“New Jersey sportsmen demonstrated that the hunting community has the numbers to affect elections and influence policy,” said USSA President Bud Pidgeon. “Hats off to New Jersey sportsmen who pulled together to send a message that our community will not stand idle while lawmakers attack the traditions of law-abiding sportsmen.”

      In the weeks leading up to the election, New Jersey sportsmen mobilized to protest the bill that will change the makeup of the Fish and Game Council, AB 3275. The sportsmen’s voice was heard by one of the bill’s co-sponsors, Assemblywoman Linda Greenstein, D-Monroe. She withdrew her support of the bill.

      New Jersey sportsmen should continue asking their Assemblymen to oppose AB 3275, which awaits an Assembly floor vote. Let them know the bill will lead to the collapse of hunting and wildlife conservation in the state. Call (609) 292-4840 or use the Legislative Action Center at www.ussportsmen.org.
      Saltwater Fishing Articles & More by Outdoor Writer Jerry LaBella
      http://www.jerrylabella.com/forums
      http://jerrylabella.com

      Comment


      • #4
        Anti-Hunting Activist Charged for Feeding Bears

        Anti-Hunting Activist Charged for Feeding Bears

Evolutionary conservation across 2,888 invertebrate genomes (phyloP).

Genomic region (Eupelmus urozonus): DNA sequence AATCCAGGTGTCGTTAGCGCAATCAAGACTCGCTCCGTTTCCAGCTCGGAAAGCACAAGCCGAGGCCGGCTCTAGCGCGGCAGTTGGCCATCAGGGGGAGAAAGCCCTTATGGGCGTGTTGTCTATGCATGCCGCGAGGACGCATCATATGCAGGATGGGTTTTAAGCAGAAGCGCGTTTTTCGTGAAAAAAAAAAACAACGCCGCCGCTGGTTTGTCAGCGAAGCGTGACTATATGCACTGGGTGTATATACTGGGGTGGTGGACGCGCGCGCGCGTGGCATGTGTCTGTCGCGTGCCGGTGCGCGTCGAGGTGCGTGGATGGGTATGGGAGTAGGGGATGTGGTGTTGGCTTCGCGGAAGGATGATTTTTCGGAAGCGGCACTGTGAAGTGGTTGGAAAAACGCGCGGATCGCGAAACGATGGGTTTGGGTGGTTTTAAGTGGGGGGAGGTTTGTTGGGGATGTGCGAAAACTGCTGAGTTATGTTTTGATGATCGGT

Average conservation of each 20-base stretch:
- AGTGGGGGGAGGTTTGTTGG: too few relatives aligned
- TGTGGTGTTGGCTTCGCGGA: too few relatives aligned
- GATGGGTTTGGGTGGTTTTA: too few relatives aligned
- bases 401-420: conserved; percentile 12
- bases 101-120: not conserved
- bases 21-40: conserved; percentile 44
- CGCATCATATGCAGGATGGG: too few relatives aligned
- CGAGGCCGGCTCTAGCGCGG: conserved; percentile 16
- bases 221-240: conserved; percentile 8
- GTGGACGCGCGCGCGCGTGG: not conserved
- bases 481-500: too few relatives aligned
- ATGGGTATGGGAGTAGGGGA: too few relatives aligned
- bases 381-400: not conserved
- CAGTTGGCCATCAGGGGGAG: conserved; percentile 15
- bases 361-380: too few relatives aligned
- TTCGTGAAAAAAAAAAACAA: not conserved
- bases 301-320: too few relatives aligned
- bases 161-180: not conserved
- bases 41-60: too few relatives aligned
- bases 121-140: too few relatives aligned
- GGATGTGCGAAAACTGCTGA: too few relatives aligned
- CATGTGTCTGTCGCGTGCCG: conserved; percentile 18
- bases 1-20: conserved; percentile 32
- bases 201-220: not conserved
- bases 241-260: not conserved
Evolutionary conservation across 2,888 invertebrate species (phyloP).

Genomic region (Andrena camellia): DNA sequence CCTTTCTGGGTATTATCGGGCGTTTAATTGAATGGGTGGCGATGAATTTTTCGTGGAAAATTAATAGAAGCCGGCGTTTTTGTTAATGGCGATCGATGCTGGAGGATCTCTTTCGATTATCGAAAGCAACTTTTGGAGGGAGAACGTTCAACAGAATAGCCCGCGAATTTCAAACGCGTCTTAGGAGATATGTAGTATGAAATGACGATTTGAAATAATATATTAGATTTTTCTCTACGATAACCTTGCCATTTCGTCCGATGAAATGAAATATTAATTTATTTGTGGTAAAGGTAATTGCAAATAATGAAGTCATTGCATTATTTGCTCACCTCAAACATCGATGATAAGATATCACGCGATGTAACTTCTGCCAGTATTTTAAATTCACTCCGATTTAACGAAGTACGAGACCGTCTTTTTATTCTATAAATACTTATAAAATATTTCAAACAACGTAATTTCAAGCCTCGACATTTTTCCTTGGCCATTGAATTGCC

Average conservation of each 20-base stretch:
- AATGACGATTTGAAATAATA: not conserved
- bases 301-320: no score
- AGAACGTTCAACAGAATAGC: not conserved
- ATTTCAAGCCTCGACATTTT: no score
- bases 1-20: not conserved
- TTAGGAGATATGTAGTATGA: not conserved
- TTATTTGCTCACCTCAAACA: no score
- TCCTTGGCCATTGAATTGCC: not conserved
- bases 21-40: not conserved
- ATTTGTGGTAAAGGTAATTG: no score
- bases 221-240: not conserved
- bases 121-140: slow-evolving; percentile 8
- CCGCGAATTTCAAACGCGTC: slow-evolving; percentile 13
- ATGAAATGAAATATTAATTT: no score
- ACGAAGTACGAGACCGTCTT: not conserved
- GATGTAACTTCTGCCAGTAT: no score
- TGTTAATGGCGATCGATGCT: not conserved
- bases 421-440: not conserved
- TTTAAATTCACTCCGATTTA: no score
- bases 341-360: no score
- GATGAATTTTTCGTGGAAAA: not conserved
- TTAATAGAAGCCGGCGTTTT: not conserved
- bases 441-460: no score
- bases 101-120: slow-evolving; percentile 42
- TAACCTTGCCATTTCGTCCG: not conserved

April 23, 2008

        Susan Kehoe, a New Jersey anti-hunting activist, has been charged for deliberately feeding bears.

        Kehoe has in the past presented herself as a member and leader of Bear Education and Resource (BEAR), a group that protested New Jersey bear hunts in 2003 and 2005. The group blames humans and their improperly secured garbage for the state’s bear troubles.

        She denies the claims that she has been feeding the bears and now says she is not a member or a leader of the group and does not pay dues to the organization.

        According to the New Jersey Department of Environmental Protection (DEP), Kehoe was videotaped providing bags of sunflower seeds to bears in her backyard.

        After receiving tips from several neighbors that Kehoe was feeding the bears, Department officials began investigating and say that conservation officers have repeatedly watched her feed bears since late March.

        The charge of creating a public nuisance is a disorderly persons offence that carries a maximum penalty of a fine of $1,500 and a presumption against jail time. There is also a 2002 state law banning the feeding of bears that includes a $1,000 fine, but Kehoe received only a warning under that regulation because the wording stipulates that a warning must be given before a fine can be levied.
        Saltwater Fishing Articles & More by Outdoor Writer Jerry LaBella
        http://www.jerrylabella.com/forums
        http://jerrylabella.com